American painter, sculptor, and printmaker. He studied (1946–50) in New York and in Skowhegan, ME. In the early 1950s he was influenced by the work of Jackson Pollock and other Abstract Expressionists and produced swiftly executed pictures of trees as well as various works based on photographs. In the mid-1950s, working from life, he painted spare, brightly coloured works of landscape, interiors, and figures, and soon afterwards also produced simplified images in collage. These early works emphasized the flatness of the picture plane while remaining representational, and this insistence on figuration placed him outside the contemporary avant-garde mainstream, in which abstraction and chance were key qualities. He developed his style in the portrait works of ordinary people from the late 1950s, such as Ada with White Dress (1958; artist’s col., see Sandler, pl. 55). This resolution of the demands of formalism and representation looked forward to the Pop art of the following decade. In the 1960s Katz’s works became more realistic and were executed in a smoother, more impersonal style, as in ...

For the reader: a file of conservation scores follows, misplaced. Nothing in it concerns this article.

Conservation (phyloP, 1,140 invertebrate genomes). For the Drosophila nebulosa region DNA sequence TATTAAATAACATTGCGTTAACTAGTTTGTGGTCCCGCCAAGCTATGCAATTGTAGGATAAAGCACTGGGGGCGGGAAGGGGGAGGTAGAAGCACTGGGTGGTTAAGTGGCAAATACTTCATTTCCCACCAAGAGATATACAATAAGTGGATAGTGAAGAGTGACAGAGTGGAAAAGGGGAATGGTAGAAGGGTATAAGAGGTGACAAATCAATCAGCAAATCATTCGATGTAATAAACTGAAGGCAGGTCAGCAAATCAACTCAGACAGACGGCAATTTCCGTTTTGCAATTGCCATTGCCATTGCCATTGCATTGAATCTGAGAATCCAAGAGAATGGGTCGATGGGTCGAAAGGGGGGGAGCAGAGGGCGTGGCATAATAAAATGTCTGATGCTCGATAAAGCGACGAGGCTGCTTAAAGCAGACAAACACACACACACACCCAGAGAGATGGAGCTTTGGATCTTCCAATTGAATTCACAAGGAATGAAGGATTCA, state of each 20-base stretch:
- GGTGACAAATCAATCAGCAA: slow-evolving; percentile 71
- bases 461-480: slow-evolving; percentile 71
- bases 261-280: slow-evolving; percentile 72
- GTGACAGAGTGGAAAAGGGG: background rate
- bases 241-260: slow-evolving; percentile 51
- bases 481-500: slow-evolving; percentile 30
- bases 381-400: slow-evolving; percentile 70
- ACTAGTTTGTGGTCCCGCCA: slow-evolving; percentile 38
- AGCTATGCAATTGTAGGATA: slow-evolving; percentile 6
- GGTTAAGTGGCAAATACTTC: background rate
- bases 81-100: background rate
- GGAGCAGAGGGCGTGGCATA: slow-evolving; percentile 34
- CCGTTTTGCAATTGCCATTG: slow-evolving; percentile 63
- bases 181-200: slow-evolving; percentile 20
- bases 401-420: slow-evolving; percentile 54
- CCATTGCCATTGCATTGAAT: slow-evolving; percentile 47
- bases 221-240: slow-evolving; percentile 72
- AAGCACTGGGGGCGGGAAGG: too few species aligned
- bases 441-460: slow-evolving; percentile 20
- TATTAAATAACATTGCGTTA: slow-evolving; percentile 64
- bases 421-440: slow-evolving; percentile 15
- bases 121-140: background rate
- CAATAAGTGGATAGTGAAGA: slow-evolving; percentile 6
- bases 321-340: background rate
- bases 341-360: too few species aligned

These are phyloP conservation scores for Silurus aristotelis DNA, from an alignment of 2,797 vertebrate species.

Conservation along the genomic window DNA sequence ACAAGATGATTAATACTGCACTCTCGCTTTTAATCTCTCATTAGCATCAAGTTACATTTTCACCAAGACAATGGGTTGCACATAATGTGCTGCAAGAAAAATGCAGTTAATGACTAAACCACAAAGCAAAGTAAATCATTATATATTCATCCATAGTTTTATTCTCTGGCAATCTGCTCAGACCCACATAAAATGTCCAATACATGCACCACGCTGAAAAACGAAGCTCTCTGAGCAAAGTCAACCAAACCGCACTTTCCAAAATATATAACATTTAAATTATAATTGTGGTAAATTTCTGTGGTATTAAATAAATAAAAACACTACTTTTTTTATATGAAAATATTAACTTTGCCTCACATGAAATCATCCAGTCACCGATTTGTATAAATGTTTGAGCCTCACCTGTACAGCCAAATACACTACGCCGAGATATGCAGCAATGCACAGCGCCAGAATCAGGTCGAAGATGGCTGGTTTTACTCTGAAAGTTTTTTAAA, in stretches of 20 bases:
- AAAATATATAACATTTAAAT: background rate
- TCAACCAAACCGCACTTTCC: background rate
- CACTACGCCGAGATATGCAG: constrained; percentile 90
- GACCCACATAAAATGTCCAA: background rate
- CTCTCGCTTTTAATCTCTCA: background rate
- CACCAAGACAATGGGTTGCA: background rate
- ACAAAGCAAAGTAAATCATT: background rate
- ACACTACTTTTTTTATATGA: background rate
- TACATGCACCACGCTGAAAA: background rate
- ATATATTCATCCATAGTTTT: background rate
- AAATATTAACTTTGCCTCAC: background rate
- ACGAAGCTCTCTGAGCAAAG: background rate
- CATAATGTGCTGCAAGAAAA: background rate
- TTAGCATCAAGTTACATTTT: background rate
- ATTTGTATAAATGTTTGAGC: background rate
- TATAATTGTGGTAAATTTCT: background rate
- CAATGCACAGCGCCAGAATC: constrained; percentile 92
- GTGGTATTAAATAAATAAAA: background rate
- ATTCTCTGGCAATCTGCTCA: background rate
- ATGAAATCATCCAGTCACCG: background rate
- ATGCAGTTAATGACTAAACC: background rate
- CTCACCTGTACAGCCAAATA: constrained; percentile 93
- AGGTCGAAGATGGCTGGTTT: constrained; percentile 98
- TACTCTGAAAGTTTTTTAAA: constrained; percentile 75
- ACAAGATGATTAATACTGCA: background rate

Article

Robert Saltonstall Mattison

(b Aberdeen, WA, Jan 24, 1915; d Princetown, MA, July 16, 1991).

American painter, printmaker, and editor. A major figure of the Abstract Expressionist generation (see Abstract Expressionism), in his mature work he encompassed both the expressive brushwork of action painting and the breadth of scale and saturated hues of colour field painting, often with a marked emphasis on European traditions of abstraction.

Motherwell was sent to school in the dry climate of central California to combat severe asthmatic attacks and developed a love for the broad spaces and bright colours that later emerged as essential characteristics of his abstract paintings. His later concern with themes of mortality can likewise be traced to his frail health as a child. From 1932 he studied literature, psychology, and philosophy at Stanford University, CA, and encountered in the poetry of the French Symbolists an expression of moods that dispensed with traditional narrative. He paid tribute to these writers in later paintings such as ...

Article

David Anfam

(b New York, Jan 29, 1905; d New York, July 4, 1970).